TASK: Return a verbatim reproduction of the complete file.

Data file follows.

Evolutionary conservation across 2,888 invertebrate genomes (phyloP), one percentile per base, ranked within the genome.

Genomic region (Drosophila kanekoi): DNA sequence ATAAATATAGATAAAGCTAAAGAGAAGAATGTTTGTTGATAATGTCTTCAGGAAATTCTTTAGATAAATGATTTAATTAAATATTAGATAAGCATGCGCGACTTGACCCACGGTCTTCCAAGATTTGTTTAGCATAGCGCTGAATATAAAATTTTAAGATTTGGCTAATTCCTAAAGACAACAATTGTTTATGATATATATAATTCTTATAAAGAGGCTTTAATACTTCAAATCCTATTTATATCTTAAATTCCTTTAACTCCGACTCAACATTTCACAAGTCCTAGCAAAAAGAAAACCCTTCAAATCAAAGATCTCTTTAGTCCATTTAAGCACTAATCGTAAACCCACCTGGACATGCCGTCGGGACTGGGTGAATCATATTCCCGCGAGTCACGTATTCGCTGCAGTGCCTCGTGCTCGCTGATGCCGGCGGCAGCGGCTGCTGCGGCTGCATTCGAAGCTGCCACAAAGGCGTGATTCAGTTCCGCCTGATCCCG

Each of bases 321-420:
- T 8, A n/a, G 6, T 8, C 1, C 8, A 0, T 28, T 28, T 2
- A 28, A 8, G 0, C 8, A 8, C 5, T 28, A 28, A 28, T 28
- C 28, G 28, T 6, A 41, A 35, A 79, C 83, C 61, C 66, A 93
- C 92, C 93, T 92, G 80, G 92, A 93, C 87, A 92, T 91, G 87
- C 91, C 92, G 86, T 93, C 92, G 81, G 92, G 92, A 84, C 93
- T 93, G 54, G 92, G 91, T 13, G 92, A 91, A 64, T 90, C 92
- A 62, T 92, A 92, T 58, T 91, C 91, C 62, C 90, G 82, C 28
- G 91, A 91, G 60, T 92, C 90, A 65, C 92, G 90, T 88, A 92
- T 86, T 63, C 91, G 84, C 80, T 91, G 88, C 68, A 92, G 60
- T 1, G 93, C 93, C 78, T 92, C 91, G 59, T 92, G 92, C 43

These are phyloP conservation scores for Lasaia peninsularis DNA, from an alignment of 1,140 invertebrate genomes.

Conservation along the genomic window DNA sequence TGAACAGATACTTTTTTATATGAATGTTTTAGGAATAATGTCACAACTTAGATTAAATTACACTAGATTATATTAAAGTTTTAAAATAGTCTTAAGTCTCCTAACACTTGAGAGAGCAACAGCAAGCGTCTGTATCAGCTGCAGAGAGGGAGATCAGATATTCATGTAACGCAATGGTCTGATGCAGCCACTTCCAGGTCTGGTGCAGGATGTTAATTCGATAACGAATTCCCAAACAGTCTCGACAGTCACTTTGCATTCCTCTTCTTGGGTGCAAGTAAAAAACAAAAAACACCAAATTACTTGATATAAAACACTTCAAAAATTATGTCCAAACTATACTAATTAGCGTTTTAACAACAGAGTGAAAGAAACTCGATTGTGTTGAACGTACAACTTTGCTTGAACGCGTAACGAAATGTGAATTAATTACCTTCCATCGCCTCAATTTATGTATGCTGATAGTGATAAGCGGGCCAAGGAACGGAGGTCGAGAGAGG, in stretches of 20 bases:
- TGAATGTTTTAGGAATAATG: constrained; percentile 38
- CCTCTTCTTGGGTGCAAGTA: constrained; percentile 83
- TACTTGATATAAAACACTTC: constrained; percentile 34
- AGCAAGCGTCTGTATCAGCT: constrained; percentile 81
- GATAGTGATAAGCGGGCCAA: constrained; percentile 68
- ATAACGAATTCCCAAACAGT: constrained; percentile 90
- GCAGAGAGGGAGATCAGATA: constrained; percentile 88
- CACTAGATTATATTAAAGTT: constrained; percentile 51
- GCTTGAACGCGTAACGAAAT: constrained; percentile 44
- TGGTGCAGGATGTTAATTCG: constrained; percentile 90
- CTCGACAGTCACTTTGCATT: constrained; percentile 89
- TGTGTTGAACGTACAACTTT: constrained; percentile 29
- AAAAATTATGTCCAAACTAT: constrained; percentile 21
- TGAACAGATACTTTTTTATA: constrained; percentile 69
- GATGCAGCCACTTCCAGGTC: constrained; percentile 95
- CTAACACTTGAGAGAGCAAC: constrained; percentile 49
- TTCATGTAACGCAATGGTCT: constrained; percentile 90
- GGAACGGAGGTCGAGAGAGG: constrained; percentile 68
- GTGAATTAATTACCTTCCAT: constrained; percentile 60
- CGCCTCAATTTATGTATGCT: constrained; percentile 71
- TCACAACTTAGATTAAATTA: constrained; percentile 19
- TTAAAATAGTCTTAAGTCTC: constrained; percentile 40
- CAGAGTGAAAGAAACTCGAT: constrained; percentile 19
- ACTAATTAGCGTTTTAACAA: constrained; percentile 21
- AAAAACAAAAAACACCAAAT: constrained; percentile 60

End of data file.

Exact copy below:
Evolutionary conservation across 2,888 invertebrate genomes (phyloP), one percentile per base, ranked within the genome.

Genomic region (Drosophila kanekoi): DNA sequence ATAAATATAGATAAAGCTAAAGAGAAGAATGTTTGTTGATAATGTCTTCAGGAAATTCTTTAGATAAATGATTTAATTAAATATTAGATAAGCATGCGCGACTTGACCCACGGTCTTCCAAGATTTGTTTAGCATAGCGCTGAATATAAAATTTTAAGATTTGGCTAATTCCTAAAGACAACAATTGTTTATGATATATATAATTCTTATAAAGAGGCTTTAATACTTCAAATCCTATTTATATCTTAAATTCCTTTAACTCCGACTCAACATTTCACAAGTCCTAGCAAAAAGAAAACCCTTCAAATCAAAGATCTCTTTAGTCCATTTAAGCACTAATCGTAAACCCACCTGGACATGCCGTCGGGACTGGGTGAATCATATTCCCGCGAGTCACGTATTCGCTGCAGTGCCTCGTGCTCGCTGATGCCGGCGGCAGCGGCTGCTGCGGCTGCATTCGAAGCTGCCACAAAGGCGTGATTCAGTTCCGCCTGATCCCG

Each of bases 321-420:
- T 8, A n/a, G 6, T 8, C 1, C 8, A 0, T 28, T 28, T 2
- A 28, A 8, G 0, C 8, A 8, C 5, T 28, A 28, A 28, T 28
- C 28, G 28, T 6, A 41, A 35, A 79, C 83, C 61, C 66, A 93
- C 92, C 93, T 92, G 80, G 92, A 93, C 87, A 92, T 91, G 87
- C 91, C 92, G 86, T 93, C 92, G 81, G 92, G 92, A 84, C 93
- T 93, G 54, G 92, G 91, T 13, G 92, A 91, A 64, T 90, C 92
- A 62, T 92, A 92, T 58, T 91, C 91, C 62, C 90, G 82, C 28
- G 91, A 91, G 60, T 92, C 90, A 65, C 92, G 90, T 88, A 92
- T 86, T 63, C 91, G 84, C 80, T 91, G 88, C 68, A 92, G 60
- T 1, G 93, C 93, C 78, T 92, C 91, G 59, T 92, G 92, C 43

These are phyloP conservation scores for Lasaia peninsularis DNA, from an alignment of 1,140 invertebrate genomes.

Conservation along the genomic window DNA sequence TGAACAGATACTTTTTTATATGAATGTTTTAGGAATAATGTCACAACTTAGATTAAATTACACTAGATTATATTAAAGTTTTAAAATAGTCTTAAGTCTCCTAACACTTGAGAGAGCAACAGCAAGCGTCTGTATCAGCTGCAGAGAGGGAGATCAGATATTCATGTAACGCAATGGTCTGATGCAGCCACTTCCAGGTCTGGTGCAGGATGTTAATTCGATAACGAATTCCCAAACAGTCTCGACAGTCACTTTGCATTCCTCTTCTTGGGTGCAAGTAAAAAACAAAAAACACCAAATTACTTGATATAAAACACTTCAAAAATTATGTCCAAACTATACTAATTAGCGTTTTAACAACAGAGTGAAAGAAACTCGATTGTGTTGAACGTACAACTTTGCTTGAACGCGTAACGAAATGTGAATTAATTACCTTCCATCGCCTCAATTTATGTATGCTGATAGTGATAAGCGGGCCAAGGAACGGAGGTCGAGAGAGG, in stretches of 20 bases:
- TGAATGTTTTAGGAATAATG: constrained; percentile 38
- CCTCTTCTTGGGTGCAAGTA: constrained; percentile 83
- TACTTGATATAAAACACTTC: constrained; percentile 34
- AGCAAGCGTCTGTATCAGCT: constrained; percentile 81
- GATAGTGATAAGCGGGCCAA: constrained; percentile 68
- ATAACGAATTCCCAAACAGT: constrained; percentile 90
- GCAGAGAGGGAGATCAGATA: constrained; percentile 88
- CACTAGATTATATTAAAGTT: constrained; percentile 51
- GCTTGAACGCGTAACGAAAT: constrained; percentile 44
- TGGTGCAGGATGTTAATTCG: constrained; percentile 90
- CTCGACAGTCACTTTGCATT: constrained; percentile 89
- TGTGTTGAACGTACAACTTT: constrained; percentile 29
- AAAAATTATGTCCAAACTAT: constrained; percentile 21
- TGAACAGATACTTTTTTATA: constrained; percentile 69
- GATGCAGCCACTTCCAGGTC: constrained; percentile 95
- CTAACACTTGAGAGAGCAAC: constrained; percentile 49
- TTCATGTAACGCAATGGTCT: constrained; percentile 90
- GGAACGGAGGTCGAGAGAGG: constrained; percentile 68
- GTGAATTAATTACCTTCCAT: constrained; percentile 60
- CGCCTCAATTTATGTATGCT: constrained; percentile 71
- TCACAACTTAGATTAAATTA: constrained; percentile 19
- TTAAAATAGTCTTAAGTCTC: constrained; percentile 40
- CAGAGTGAAAGAAACTCGAT: constrained; percentile 19
- ACTAATTAGCGTTTTAACAA: constrained; percentile 21
- AAAAACAAAAAACACCAAAT: constrained; percentile 60